This preview shows pages 1–2. Sign up to view the full content.
This preview has intentionally blurred sections. Sign up to view the full version.View Full Document
Unformatted text preview: Branden Fitelson Philosophy 12A Notes 1 Announcements & Such Bob Dylan : Desolation Row Administrative Stuff If you did not receive an email telling you which section you are in, then you are not going to be enrolled in the course this semester (unless we made an error, in which case, see us at end of class). Section rosters have been set (see website for times and locations). Sections with (as yet) undetermined permanent locations will meet temporarily in 301 Moses. Stay tuned for permanent locations. HW #1 (1 st sub) due Today @ 4pm @ 12A drop box (301 Moses). Introduction to the Course & Chapter 1 of Forbes Working with our official (informal/absolute) definition of validity. Absolute/Informal validity vs Formal Validity Entre to Chapter 2 The Language of Sentential Logic (LSL) UCB Philosophy Chapter 1 , Final & Chapter 2 Intro. 09/05/08 Branden Fitelson Philosophy 12A Notes 2 Informal (Absolute) Validity Our Fundamental Concept An argument is a collection of propositions , one of which (the conclusion ) is meant to follow-from the others (the premises ). From a logical point of view, an argument A is good just in case its conclusion does follow-from its premises that is, if A is valid . Our official (informal/absolute) definition of validity is as follows: Definition . A is valid iff it is ( logically !) impossible for both of the following to be true simultaneously ( i.e. , in the same situation): (1) All of A s premises are true. (2) A s conclusion is false. A more operational way of understanding the definition is as follows. Suppose that all of A s premises are true. Then, try to imagine a situation (or possible world) like that in which A s conclusion is false. If that is conceivable, then A is in valid (otherwise, A s valid). UCB Philosophy Chapter 1 , Final & Chapter 2 Intro. 09/05/08 Branden Fitelson Philosophy 12A Notes 3 Validity, Soundness, and All-Things-Considered Good Arguments A good argument is one in which the conclusion follows from the premises. But, intuitively, there is more to a good argument (all things considered) than mere validity. [But, after chapter 1, we wont care.] Ideally, arguments should also have (actually) true premises . If the premises of an argument are (actually) false, then (intuitively) the argument isnt very good (or actually useful) even if it is valid. Definition . An argument A is sound if and only if both : ( i ) A is valid, and ( ii ) all of A s premises are (actually) true. So, there are two components or aspects of good arguments: Logical Component: Is the argument valid?...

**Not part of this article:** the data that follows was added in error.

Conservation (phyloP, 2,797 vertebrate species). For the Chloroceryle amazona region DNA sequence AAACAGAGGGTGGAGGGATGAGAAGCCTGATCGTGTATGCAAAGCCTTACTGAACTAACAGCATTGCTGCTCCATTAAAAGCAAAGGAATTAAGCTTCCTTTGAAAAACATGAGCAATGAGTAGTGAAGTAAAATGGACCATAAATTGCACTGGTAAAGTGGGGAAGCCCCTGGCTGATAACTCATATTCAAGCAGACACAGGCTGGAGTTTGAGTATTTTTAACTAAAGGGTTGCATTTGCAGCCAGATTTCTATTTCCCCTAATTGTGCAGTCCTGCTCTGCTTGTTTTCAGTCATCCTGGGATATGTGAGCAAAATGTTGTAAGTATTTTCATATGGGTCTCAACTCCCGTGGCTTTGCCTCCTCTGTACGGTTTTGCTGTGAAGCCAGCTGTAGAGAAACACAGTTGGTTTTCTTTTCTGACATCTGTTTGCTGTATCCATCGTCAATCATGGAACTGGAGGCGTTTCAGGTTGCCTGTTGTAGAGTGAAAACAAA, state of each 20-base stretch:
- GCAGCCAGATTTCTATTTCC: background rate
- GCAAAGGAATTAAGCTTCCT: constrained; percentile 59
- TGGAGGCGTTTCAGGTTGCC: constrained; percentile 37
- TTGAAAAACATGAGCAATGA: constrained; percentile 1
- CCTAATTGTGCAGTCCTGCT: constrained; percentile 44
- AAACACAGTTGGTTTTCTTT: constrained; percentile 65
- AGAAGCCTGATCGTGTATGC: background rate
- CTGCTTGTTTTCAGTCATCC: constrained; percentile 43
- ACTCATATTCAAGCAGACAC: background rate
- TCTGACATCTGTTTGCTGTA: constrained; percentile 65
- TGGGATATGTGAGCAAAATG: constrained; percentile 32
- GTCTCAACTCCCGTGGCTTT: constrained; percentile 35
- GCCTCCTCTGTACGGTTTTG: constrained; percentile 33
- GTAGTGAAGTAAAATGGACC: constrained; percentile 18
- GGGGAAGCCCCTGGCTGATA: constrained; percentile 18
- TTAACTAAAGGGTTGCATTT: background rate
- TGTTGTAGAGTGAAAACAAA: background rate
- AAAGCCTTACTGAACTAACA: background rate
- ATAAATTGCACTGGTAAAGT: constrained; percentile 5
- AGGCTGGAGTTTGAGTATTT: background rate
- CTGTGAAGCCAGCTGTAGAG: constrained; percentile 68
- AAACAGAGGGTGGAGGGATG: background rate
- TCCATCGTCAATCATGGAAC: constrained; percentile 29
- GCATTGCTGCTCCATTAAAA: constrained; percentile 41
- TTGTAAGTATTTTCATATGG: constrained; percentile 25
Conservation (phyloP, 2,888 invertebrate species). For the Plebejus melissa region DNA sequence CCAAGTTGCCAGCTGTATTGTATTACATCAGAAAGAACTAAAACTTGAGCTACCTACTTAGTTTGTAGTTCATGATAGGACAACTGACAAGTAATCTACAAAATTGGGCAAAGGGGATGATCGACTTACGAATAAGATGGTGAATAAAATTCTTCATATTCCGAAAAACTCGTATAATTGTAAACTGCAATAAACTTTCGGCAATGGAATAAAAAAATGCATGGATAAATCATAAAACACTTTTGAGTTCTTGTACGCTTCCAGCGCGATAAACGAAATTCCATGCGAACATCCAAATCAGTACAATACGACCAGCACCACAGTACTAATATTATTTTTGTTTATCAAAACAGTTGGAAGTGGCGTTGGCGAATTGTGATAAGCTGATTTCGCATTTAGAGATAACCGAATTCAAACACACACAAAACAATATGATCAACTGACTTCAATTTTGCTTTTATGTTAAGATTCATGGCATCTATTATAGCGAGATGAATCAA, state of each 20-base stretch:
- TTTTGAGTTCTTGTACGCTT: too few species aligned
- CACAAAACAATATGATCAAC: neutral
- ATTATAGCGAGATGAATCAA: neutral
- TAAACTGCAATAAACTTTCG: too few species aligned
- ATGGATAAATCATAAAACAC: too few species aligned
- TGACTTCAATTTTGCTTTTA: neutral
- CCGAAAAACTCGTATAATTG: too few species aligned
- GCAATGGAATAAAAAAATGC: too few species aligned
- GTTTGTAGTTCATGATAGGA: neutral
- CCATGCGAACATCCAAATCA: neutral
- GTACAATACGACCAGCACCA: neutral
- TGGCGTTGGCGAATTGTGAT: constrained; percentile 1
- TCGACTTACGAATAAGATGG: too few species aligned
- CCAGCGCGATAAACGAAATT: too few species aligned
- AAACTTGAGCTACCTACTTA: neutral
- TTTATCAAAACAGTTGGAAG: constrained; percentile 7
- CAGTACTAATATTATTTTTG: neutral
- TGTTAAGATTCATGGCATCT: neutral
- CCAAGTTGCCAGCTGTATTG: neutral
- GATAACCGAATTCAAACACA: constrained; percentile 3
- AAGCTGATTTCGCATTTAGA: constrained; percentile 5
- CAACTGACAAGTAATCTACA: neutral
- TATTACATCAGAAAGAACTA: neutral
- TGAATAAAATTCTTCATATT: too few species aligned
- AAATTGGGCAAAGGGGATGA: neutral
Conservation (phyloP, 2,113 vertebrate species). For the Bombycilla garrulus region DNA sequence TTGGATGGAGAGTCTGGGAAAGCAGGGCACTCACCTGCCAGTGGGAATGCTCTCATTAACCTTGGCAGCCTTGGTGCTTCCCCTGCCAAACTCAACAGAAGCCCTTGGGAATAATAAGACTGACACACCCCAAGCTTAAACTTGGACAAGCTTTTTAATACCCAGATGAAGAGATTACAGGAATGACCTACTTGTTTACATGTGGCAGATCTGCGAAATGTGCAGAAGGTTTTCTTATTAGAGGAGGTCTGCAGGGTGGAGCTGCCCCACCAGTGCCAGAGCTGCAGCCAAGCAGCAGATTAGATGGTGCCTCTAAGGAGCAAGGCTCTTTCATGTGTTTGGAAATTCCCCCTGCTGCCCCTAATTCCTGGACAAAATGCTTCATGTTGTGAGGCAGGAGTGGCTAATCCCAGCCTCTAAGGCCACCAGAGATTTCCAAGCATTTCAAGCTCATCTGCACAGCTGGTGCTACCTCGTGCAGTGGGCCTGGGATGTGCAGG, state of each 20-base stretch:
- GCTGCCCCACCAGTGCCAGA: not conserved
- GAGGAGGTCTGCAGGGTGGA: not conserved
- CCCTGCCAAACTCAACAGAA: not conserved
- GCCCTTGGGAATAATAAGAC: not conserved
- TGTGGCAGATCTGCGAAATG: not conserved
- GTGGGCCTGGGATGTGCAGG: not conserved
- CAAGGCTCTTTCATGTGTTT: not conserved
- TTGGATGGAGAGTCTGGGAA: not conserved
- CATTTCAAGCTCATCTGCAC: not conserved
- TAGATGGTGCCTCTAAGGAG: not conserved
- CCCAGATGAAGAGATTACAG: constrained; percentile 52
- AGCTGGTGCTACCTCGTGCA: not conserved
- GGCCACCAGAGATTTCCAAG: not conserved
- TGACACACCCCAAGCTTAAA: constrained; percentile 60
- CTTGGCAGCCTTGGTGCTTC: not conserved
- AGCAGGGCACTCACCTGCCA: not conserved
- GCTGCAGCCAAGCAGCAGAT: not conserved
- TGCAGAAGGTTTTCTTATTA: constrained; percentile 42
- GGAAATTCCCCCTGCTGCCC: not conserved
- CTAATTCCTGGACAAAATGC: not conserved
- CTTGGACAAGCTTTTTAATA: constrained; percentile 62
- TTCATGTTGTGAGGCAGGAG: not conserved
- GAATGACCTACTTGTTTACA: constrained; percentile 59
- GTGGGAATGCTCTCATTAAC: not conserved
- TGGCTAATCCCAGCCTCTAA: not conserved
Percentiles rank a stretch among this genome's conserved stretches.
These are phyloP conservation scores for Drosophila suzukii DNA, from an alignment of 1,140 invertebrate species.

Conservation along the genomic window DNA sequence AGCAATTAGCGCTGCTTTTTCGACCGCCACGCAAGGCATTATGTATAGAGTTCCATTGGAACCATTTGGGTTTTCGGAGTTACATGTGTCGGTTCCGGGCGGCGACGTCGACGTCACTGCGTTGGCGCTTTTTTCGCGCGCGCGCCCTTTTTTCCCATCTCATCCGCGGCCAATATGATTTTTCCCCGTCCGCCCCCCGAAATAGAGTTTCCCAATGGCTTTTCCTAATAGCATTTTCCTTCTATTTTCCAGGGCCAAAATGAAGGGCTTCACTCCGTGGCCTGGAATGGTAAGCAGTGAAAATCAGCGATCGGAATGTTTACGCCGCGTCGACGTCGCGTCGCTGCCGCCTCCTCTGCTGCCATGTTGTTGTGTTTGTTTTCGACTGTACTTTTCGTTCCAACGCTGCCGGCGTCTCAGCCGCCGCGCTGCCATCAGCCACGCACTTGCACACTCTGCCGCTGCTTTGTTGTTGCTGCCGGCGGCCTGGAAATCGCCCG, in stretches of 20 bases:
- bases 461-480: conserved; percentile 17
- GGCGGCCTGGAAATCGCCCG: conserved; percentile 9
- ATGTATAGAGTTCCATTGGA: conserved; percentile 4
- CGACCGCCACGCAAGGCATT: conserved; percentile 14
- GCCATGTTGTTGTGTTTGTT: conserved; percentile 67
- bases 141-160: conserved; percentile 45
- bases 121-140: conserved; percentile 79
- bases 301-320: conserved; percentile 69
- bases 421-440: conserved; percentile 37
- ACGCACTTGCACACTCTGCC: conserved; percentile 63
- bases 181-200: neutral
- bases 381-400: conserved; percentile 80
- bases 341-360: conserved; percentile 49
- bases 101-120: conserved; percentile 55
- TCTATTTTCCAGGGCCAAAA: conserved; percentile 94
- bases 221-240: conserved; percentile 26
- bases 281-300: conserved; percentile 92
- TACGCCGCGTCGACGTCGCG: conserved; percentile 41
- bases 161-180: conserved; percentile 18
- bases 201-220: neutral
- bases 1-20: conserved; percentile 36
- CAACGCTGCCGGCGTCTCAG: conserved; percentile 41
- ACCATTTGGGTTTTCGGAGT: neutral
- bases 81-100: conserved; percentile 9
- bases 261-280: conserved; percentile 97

View Full Document
This note was uploaded on 09/23/2009 for the course PHIL 12A taught by Professor Fitelson during the Spring '08 term at University of California, Berkeley.
- Spring '08